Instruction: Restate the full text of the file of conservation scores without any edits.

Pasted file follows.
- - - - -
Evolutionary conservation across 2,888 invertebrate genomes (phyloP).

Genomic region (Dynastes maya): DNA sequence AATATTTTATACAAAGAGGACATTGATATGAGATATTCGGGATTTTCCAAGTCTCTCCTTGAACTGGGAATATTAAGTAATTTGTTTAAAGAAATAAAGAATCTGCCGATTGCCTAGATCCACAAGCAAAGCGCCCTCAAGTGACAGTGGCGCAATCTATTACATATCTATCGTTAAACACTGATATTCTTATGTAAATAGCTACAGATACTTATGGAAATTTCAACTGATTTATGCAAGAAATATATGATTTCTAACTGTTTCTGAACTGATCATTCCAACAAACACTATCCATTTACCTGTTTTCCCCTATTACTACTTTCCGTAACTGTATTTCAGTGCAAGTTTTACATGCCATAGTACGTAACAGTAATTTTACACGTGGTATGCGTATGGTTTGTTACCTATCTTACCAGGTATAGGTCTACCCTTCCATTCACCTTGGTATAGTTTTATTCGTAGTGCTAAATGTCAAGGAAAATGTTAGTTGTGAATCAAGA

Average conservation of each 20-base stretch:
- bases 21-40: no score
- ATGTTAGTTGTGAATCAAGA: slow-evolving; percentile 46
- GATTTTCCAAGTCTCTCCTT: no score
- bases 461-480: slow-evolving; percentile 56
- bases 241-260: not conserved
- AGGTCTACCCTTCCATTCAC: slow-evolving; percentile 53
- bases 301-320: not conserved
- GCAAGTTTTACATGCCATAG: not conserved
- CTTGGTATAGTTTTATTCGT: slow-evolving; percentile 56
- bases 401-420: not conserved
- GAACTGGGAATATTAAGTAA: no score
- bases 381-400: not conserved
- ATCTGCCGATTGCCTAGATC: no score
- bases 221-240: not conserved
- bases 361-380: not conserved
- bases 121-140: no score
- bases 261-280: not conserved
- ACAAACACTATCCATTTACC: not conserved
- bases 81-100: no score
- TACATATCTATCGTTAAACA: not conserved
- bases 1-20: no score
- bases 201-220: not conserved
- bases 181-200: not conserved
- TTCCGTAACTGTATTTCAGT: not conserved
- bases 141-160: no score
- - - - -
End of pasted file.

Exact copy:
Evolutionary conservation across 2,888 invertebrate genomes (phyloP).

Genomic region (Dynastes maya): DNA sequence AATATTTTATACAAAGAGGACATTGATATGAGATATTCGGGATTTTCCAAGTCTCTCCTTGAACTGGGAATATTAAGTAATTTGTTTAAAGAAATAAAGAATCTGCCGATTGCCTAGATCCACAAGCAAAGCGCCCTCAAGTGACAGTGGCGCAATCTATTACATATCTATCGTTAAACACTGATATTCTTATGTAAATAGCTACAGATACTTATGGAAATTTCAACTGATTTATGCAAGAAATATATGATTTCTAACTGTTTCTGAACTGATCATTCCAACAAACACTATCCATTTACCTGTTTTCCCCTATTACTACTTTCCGTAACTGTATTTCAGTGCAAGTTTTACATGCCATAGTACGTAACAGTAATTTTACACGTGGTATGCGTATGGTTTGTTACCTATCTTACCAGGTATAGGTCTACCCTTCCATTCACCTTGGTATAGTTTTATTCGTAGTGCTAAATGTCAAGGAAAATGTTAGTTGTGAATCAAGA

Average conservation of each 20-base stretch:
- bases 21-40: no score
- ATGTTAGTTGTGAATCAAGA: slow-evolving; percentile 46
- GATTTTCCAAGTCTCTCCTT: no score
- bases 461-480: slow-evolving; percentile 56
- bases 241-260: not conserved
- AGGTCTACCCTTCCATTCAC: slow-evolving; percentile 53
- bases 301-320: not conserved
- GCAAGTTTTACATGCCATAG: not conserved
- CTTGGTATAGTTTTATTCGT: slow-evolving; percentile 56
- bases 401-420: not conserved
- GAACTGGGAATATTAAGTAA: no score
- bases 381-400: not conserved
- ATCTGCCGATTGCCTAGATC: no score
- bases 221-240: not conserved
- bases 361-380: not conserved
- bases 121-140: no score
- bases 261-280: not conserved
- ACAAACACTATCCATTTACC: not conserved
- bases 81-100: no score
- TACATATCTATCGTTAAACA: not conserved
- bases 1-20: no score
- bases 201-220: not conserved
- bases 181-200: not conserved
- TTCCGTAACTGTATTTCAGT: not conserved
- bases 141-160: no score